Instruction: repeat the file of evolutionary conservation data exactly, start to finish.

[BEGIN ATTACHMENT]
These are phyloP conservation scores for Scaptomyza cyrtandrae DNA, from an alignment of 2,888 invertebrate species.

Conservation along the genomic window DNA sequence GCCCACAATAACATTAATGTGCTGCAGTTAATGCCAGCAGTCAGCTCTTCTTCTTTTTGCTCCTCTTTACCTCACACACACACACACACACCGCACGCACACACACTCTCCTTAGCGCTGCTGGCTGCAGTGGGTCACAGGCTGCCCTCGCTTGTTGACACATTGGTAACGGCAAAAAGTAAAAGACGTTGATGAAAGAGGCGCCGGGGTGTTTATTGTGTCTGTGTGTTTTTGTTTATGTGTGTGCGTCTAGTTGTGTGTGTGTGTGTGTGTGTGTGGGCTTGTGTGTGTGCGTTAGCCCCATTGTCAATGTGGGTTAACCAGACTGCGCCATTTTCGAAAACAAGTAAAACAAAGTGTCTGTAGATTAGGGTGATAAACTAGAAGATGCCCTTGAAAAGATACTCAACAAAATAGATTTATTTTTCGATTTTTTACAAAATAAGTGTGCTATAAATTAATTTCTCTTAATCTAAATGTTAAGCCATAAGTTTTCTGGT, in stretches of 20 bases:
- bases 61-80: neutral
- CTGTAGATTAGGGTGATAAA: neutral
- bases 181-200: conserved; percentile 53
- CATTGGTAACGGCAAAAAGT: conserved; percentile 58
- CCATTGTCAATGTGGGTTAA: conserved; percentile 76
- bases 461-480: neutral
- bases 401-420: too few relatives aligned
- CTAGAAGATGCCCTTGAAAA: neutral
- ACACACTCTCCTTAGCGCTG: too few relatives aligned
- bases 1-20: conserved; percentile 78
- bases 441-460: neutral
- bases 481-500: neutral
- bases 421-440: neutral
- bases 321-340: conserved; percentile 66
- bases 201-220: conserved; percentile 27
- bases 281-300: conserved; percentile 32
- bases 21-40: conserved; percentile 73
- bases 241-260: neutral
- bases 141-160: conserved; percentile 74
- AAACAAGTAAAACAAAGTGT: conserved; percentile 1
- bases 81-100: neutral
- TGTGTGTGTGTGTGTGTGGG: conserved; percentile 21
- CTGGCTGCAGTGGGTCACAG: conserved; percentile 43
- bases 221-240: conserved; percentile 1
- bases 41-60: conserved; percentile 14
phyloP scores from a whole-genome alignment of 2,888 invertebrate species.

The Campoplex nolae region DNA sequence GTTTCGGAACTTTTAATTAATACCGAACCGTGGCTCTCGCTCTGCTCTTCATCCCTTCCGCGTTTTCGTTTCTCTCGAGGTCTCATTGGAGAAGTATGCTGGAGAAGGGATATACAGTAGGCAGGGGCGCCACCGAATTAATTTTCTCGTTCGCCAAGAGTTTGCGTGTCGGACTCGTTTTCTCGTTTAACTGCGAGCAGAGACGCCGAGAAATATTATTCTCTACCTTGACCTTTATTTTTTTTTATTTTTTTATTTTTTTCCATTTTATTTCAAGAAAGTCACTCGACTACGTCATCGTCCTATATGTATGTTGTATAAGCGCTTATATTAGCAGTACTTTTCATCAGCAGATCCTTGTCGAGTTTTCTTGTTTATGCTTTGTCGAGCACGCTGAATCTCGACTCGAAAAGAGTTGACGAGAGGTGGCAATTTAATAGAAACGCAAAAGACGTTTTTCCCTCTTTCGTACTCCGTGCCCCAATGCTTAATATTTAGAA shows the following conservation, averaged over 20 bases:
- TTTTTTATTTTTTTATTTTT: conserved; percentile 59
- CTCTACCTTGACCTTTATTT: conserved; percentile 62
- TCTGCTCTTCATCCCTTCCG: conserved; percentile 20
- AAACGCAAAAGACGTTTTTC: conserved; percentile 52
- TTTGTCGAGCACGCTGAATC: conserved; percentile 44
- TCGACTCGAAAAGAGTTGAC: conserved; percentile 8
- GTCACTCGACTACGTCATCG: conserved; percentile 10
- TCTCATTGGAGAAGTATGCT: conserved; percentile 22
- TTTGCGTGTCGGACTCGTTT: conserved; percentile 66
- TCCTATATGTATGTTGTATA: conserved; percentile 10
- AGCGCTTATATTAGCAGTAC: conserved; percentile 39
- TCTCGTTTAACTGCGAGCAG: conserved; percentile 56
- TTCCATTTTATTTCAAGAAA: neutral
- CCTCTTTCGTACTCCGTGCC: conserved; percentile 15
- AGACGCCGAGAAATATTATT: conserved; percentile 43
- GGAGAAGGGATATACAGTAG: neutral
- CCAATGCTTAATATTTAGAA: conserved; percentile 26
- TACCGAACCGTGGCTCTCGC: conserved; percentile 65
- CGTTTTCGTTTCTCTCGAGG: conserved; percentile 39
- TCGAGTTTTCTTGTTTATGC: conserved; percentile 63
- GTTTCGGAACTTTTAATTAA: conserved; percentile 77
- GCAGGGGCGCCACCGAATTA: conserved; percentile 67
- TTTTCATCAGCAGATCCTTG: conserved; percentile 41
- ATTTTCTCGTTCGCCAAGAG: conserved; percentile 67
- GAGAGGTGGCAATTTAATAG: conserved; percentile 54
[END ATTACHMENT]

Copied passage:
These are phyloP conservation scores for Scaptomyza cyrtandrae DNA, from an alignment of 2,888 invertebrate species.

Conservation along the genomic window DNA sequence GCCCACAATAACATTAATGTGCTGCAGTTAATGCCAGCAGTCAGCTCTTCTTCTTTTTGCTCCTCTTTACCTCACACACACACACACACACCGCACGCACACACACTCTCCTTAGCGCTGCTGGCTGCAGTGGGTCACAGGCTGCCCTCGCTTGTTGACACATTGGTAACGGCAAAAAGTAAAAGACGTTGATGAAAGAGGCGCCGGGGTGTTTATTGTGTCTGTGTGTTTTTGTTTATGTGTGTGCGTCTAGTTGTGTGTGTGTGTGTGTGTGTGTGGGCTTGTGTGTGTGCGTTAGCCCCATTGTCAATGTGGGTTAACCAGACTGCGCCATTTTCGAAAACAAGTAAAACAAAGTGTCTGTAGATTAGGGTGATAAACTAGAAGATGCCCTTGAAAAGATACTCAACAAAATAGATTTATTTTTCGATTTTTTACAAAATAAGTGTGCTATAAATTAATTTCTCTTAATCTAAATGTTAAGCCATAAGTTTTCTGGT, in stretches of 20 bases:
- bases 61-80: neutral
- CTGTAGATTAGGGTGATAAA: neutral
- bases 181-200: conserved; percentile 53
- CATTGGTAACGGCAAAAAGT: conserved; percentile 58
- CCATTGTCAATGTGGGTTAA: conserved; percentile 76
- bases 461-480: neutral
- bases 401-420: too few relatives aligned
- CTAGAAGATGCCCTTGAAAA: neutral
- ACACACTCTCCTTAGCGCTG: too few relatives aligned
- bases 1-20: conserved; percentile 78
- bases 441-460: neutral
- bases 481-500: neutral
- bases 421-440: neutral
- bases 321-340: conserved; percentile 66
- bases 201-220: conserved; percentile 27
- bases 281-300: conserved; percentile 32
- bases 21-40: conserved; percentile 73
- bases 241-260: neutral
- bases 141-160: conserved; percentile 74
- AAACAAGTAAAACAAAGTGT: conserved; percentile 1
- bases 81-100: neutral
- TGTGTGTGTGTGTGTGTGGG: conserved; percentile 21
- CTGGCTGCAGTGGGTCACAG: conserved; percentile 43
- bases 221-240: conserved; percentile 1
- bases 41-60: conserved; percentile 14
phyloP scores from a whole-genome alignment of 2,888 invertebrate species.

The Campoplex nolae region DNA sequence GTTTCGGAACTTTTAATTAATACCGAACCGTGGCTCTCGCTCTGCTCTTCATCCCTTCCGCGTTTTCGTTTCTCTCGAGGTCTCATTGGAGAAGTATGCTGGAGAAGGGATATACAGTAGGCAGGGGCGCCACCGAATTAATTTTCTCGTTCGCCAAGAGTTTGCGTGTCGGACTCGTTTTCTCGTTTAACTGCGAGCAGAGACGCCGAGAAATATTATTCTCTACCTTGACCTTTATTTTTTTTTATTTTTTTATTTTTTTCCATTTTATTTCAAGAAAGTCACTCGACTACGTCATCGTCCTATATGTATGTTGTATAAGCGCTTATATTAGCAGTACTTTTCATCAGCAGATCCTTGTCGAGTTTTCTTGTTTATGCTTTGTCGAGCACGCTGAATCTCGACTCGAAAAGAGTTGACGAGAGGTGGCAATTTAATAGAAACGCAAAAGACGTTTTTCCCTCTTTCGTACTCCGTGCCCCAATGCTTAATATTTAGAA shows the following conservation, averaged over 20 bases:
- TTTTTTATTTTTTTATTTTT: conserved; percentile 59
- CTCTACCTTGACCTTTATTT: conserved; percentile 62
- TCTGCTCTTCATCCCTTCCG: conserved; percentile 20
- AAACGCAAAAGACGTTTTTC: conserved; percentile 52
- TTTGTCGAGCACGCTGAATC: conserved; percentile 44
- TCGACTCGAAAAGAGTTGAC: conserved; percentile 8
- GTCACTCGACTACGTCATCG: conserved; percentile 10
- TCTCATTGGAGAAGTATGCT: conserved; percentile 22
- TTTGCGTGTCGGACTCGTTT: conserved; percentile 66
- TCCTATATGTATGTTGTATA: conserved; percentile 10
- AGCGCTTATATTAGCAGTAC: conserved; percentile 39
- TCTCGTTTAACTGCGAGCAG: conserved; percentile 56
- TTCCATTTTATTTCAAGAAA: neutral
- CCTCTTTCGTACTCCGTGCC: conserved; percentile 15
- AGACGCCGAGAAATATTATT: conserved; percentile 43
- GGAGAAGGGATATACAGTAG: neutral
- CCAATGCTTAATATTTAGAA: conserved; percentile 26
- TACCGAACCGTGGCTCTCGC: conserved; percentile 65
- CGTTTTCGTTTCTCTCGAGG: conserved; percentile 39
- TCGAGTTTTCTTGTTTATGC: conserved; percentile 63
- GTTTCGGAACTTTTAATTAA: conserved; percentile 77
- GCAGGGGCGCCACCGAATTA: conserved; percentile 67
- TTTTCATCAGCAGATCCTTG: conserved; percentile 41
- ATTTTCTCGTTCGCCAAGAG: conserved; percentile 67
- GAGAGGTGGCAATTTAATAG: conserved; percentile 54